Maybe you missed the boat on resolutions this year. But maybe that’s a good thing.
The conventional wisdom for New Year’s Resolutions includes focusing on one or maybe two things, not trying to change too much too fast, and keeping expectations low.
For me, 2014 challenged the normal advice about resolutions.
Instead of just focusing on one thing—drinking more water or a 30-day sit-up plan or flossing daily or calling your friend more regularly—I want to offer you an alternative.
Shock the system.
And have a drastically different life in a few weeks.
I know, it sounds like pipe dream foolishness. But hear me out.
You can change a lot of stuff all at once, but it takes time. I don’t mean, “It takes a while,” like six months. Rather, you need to open up time in your days and weeks for change to happen. You need the capacity to pay attention to the right things.
You have probably seen articles in the past few years about the importance of saying “no” and how you need to opt out of things in order to focus on your highest priority. I have now experienced that firsthand. This won’t apply to everyone, but for people who plan and fill up their calendars, this could be a very valuable lesson.
Here’s what I mean…
About six months ago, our family moved back to South Africa for Chrissy’s anthropology PhD research. In that process, many of my commitments and responsibilities decreased or evaporated entirely:
I dropped my work hours by 10%. Weekly time savings: 4 hours.
My commute decreased from 40 minutes per day to 20, and I switched to a four-day workweek. Weekly time savings: 2 hours per week.
Less volunteering and leadership at church. Weekly time savings: 3 hours.
We moved into a very small house here with just what we carried in our suitcases. We are renting and have not purchased much. So we have less stuff and space to clean and maintain (and our landlords employ a housekeeper who does laundry and cleaning once a week). Weekly time savings: 3 hours.
Our home is in a pocket with limited cell reception. As we get online through our phones, that means very little internet at home. Weekly time savings: 2 hours. (This could actually save a lot more time, I think, but I’m being conservative in my estimates.)
We don’t have Netflix here, so no Parks and Rec marathons. Weekly time savings: 1 hour.
Our neighborhood in South Africa doesn’t have much going on in the evenings (e.g. meetings, kids’ activities, etc.). Weekly time savings: 4 hours.
We have a lot of friends in the U.S. and hundreds of them are within driving distance of home. Here, there are only two families that we see occasionally in the evening. Weekly time savings: 4 hours.
Gas is pretty expensive here, so we’re trying to drive less. That means we consolidate trips, share rides with others, and waste less time in the car. Weekly time savings: 1 hour.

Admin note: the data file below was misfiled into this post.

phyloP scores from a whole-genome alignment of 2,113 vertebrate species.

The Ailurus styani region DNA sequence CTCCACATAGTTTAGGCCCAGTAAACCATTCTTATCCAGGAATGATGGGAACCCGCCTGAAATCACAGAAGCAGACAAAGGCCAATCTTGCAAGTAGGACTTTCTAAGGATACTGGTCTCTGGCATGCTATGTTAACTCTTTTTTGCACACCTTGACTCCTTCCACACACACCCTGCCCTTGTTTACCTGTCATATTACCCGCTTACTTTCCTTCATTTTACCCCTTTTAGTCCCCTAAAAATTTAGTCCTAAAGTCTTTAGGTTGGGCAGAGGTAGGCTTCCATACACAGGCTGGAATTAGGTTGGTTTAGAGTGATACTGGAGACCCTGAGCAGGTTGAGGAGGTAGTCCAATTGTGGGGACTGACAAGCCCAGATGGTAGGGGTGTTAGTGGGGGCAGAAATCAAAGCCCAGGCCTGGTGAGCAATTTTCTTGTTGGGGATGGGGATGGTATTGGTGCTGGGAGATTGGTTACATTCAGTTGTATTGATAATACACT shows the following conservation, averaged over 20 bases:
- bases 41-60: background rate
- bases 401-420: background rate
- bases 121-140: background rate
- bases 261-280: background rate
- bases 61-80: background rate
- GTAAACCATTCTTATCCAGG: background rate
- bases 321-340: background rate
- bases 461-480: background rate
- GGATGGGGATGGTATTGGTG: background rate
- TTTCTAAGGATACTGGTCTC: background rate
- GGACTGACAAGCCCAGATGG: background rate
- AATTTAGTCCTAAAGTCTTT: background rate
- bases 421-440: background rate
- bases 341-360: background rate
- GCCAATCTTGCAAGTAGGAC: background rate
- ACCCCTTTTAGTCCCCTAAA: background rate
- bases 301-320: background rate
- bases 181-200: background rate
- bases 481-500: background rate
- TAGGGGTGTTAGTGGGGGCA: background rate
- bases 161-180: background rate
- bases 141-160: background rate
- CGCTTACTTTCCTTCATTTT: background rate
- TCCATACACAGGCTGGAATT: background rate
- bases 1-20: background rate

What does all of this add up to?
24 more hours every week!
Even now totaling it up, I can’t believe it, but I think the numbers are accurate.
I understand you might not be able to do all of these. In particular, cutting work hours and commute time seem the most challenging. And I know you’re not likely to move into a 500 square foot house, and weekly housekeeping is out of most family budgets in the U.S.
But a lot of these things are possible: cutting some social engagements, kids’ activities, time online, other personal time commitments, and driving.
How is my life different from six months ago? How have these extra 24 hours per week improved my life?
I’ve read dozens of books.
I’ve cooked from scratch a few times a week, honing some great recipes.
I’ve exercised 4-5x/week (and lost about 15 lbs).
I’ve gone on walks (nearly daily in the past month), and I’ve taken a lot of photographs.
I’ve played games with my kids and lingered over coffee with my wife.
I’ve gotten back on top of our finances.
I’ve emailed friends.
I’ve been writing more.
I’ve read a good chunk of the Bible and prayed more regularly and deeply than I have in some years.
I’ve even enjoyed washing our dishes by hand (but don’t tell the rest of my family that).
I’ve slept as much as I’ve wanted.
I’ve dreamed about the future, with a solid hope that many great things will come to pass.
I’ve done some pencil sketches for the first time in 25 years, something I used to really enjoy.
I’ve sipped innumerable cups of tea.
In short, it has been a wonderful six months. My life is different (and better!) in almost every way. This is a stark contrast to the graveyard of resolutions many of us have in a month or two.
I don’t know what will last when we return to the U.S. in May. But I plan to have fewer social engagements. I will get rid of a lot of the clutter that I boxed up last summer. I will take time to consider requests on my time before committing to things. In fact, the first month back will be a moratorium on commitments and new activities. I will go slowly, hoping to carry back with me some of this new pace and the habits that have come with it.
As for you, perhaps this week, you can review your time commitments and plan what you can trim, starting this weekend.
A little more time in your week may make a big difference in your year.
Do you over-schedule your life? Have you ever overhauled several parts of your life at the same time?
What would you do with an extra 24 hours every week? What would you do to get them?
Leave a comment below.